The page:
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From there is a long steady climb to the base of the very steep north ridge

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A view down from the summit of Cribyn while I waited for TBF to catch up

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Cribyn is a superb mountain with a sharp summit and expansive views all round

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The long edge heading east from the top is equally good and we’d hoped to find a sheltered spot for lunch. The wind had other ideas and seemed to find us out wherever we hunkered down

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We ploughed on to the almost as good summit of Fan y Big, still no shelter until we eventually found a small grassy terrace where we could take a break having walked pretty much non stop for 3 hours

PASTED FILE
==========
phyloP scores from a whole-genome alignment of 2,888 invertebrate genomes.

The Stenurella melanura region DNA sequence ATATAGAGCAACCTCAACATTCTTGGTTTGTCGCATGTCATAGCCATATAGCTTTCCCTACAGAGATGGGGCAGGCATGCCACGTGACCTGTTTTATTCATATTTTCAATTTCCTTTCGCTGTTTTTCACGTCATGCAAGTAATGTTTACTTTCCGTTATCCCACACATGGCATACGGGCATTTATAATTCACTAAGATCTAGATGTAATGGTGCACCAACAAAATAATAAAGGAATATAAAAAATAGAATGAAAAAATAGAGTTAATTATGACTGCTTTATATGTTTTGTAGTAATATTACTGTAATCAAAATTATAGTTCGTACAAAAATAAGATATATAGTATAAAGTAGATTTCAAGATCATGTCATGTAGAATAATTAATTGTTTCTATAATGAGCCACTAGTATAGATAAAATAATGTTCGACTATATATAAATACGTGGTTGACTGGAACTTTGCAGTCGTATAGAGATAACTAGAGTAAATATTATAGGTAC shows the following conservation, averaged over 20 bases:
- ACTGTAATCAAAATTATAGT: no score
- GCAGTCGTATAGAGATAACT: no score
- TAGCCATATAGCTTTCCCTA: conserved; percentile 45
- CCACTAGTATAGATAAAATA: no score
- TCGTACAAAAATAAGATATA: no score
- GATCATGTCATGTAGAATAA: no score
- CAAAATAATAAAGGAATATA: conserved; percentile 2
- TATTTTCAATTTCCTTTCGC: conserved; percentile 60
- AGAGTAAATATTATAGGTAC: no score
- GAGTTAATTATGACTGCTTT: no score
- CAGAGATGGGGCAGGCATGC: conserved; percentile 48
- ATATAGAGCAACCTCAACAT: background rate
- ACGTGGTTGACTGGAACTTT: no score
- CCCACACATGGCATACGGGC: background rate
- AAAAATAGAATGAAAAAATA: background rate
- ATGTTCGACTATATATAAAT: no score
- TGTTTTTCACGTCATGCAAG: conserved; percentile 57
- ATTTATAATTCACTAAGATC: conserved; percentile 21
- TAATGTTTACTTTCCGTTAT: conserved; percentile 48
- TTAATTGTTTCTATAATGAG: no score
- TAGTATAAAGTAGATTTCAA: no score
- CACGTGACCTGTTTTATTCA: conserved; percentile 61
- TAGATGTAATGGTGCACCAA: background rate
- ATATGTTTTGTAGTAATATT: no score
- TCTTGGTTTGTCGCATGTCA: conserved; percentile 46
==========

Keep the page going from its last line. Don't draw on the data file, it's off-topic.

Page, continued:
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The edges from here are just a joy to walk, almost level walking with views to the distant hills of mid-Wales and Shropshire

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We descended what seemed to become an endless ridge back towards our start point. Having not been on that many long walks for a while we feeling weary by this point

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Before the steep drop down to the village this dead tree caught my eye

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We were tired an fulfilled after a long stretch, longest walk I’ve done for quite a while

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TJS would have enjoyed this walk I’m sure but he has his own range of mountains in the Lake District to explore now

Posted October 16, 2018 by surfnslide in Brecon Beacons, Wales, Walking

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And Then There Were Three   21 comments